The Times has been running a series of articles on the suffragettes over the past few days; it isn’t entirely clear why, although it seems likely that some documents have become available via the public records office.
Last Thursday, in a piece entitled "Suffragettes planned to kill PM", Nicola Woolcock describes a Home Office memo in which the suffragettes were described as "half-insane women" with fairly advanced plans to assassinate leading political figures of the day. The next day, a follow-up article "Women, the bullet and the ballot box" was accompanied by a striking array of photographs of the women, sadly not present in the online version.
I mentioned the articles to Cathy, who said there is nothing new in the revelations — she’d already learned in history lessons that the suffragettes planned to shoot Asquith, and what’s more she firmly disapproved of the movement. I was shocked! I was bought up to regard the suffragettes as heroines.
Yesterday, Nicola Woolcock continued her series with "Burning passion of a suffragette", which tells the story of one of these women. "Hatless, her long hair cascading over the shoulders of a casually buttoned jacket, Lilian Lenton could easily pass for a 21st-century woman. But the prolific arsonist almost died for her suffragette beliefs nearly a century ago." Unfortunately the photo is not available in the online version and the only one I can find on the web is a titchy little thing. If you can look at page 24 of Monday’s Times, you’ll see the striking photo of this woman — she looks like Julie Christie in her younger days; hard to imagine it was taken in 1914.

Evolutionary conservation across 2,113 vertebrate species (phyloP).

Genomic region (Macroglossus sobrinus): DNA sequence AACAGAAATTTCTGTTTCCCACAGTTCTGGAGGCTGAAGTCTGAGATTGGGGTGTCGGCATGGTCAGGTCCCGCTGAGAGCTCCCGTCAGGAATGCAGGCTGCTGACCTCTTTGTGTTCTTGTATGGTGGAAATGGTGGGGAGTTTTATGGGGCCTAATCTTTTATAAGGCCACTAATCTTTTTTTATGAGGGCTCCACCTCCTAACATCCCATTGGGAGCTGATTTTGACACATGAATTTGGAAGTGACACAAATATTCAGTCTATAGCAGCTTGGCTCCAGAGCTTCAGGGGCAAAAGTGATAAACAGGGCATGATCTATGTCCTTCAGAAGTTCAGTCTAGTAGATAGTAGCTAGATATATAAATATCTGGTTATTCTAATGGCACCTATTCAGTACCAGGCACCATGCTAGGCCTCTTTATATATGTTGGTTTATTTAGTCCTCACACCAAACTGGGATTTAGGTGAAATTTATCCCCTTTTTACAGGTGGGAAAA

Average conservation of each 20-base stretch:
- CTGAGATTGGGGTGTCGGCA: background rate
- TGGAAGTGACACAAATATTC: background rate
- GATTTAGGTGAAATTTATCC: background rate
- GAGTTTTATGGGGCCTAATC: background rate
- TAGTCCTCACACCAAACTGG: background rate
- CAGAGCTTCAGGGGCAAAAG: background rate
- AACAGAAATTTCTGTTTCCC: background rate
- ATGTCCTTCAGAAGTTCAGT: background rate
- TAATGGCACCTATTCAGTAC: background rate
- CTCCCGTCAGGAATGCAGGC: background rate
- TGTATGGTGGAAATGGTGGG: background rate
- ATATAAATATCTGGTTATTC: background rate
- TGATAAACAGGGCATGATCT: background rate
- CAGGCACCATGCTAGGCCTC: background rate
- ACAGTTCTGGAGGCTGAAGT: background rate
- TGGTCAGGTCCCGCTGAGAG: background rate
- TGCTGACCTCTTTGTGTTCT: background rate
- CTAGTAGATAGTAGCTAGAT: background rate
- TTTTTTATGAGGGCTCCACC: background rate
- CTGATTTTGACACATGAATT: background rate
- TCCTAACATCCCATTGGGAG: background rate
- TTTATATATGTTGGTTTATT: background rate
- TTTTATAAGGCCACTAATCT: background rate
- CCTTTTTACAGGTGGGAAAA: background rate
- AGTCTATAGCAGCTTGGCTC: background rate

Lilian’s story is dramatic. She was repeatedly jailed for her beliefs in her early 20s, and force-fed. She trained as a dancer, but was so incensed by the government’s refusal to give women the vote that she became an arsonist, with the ambition of burning down every empty building that she saw to force attention to the cause. She managed to burn down the refreshments pavilion at Kew Gardens before she was imprisoned. While on hunger strike, she was force fed through a tube in her nose, contracted septic pneumonia as a result of the liquid food going straight into her lungs. This occasioned various letters to the Times about her condition, which form the basis for yesterday’s story.
Eventually, after being incarcerated in a series of prisons, Lilian’s sympathisers devised her escape, and she went to live on mainland Europe. She worked in a women’s hospital in Serbia during the First World War, became a speaker for the Save the Children Fund, and died in 1972.
The Times notes that Jill Liddington has written a book, Rebel Girls, about Lenton and other suffragettes.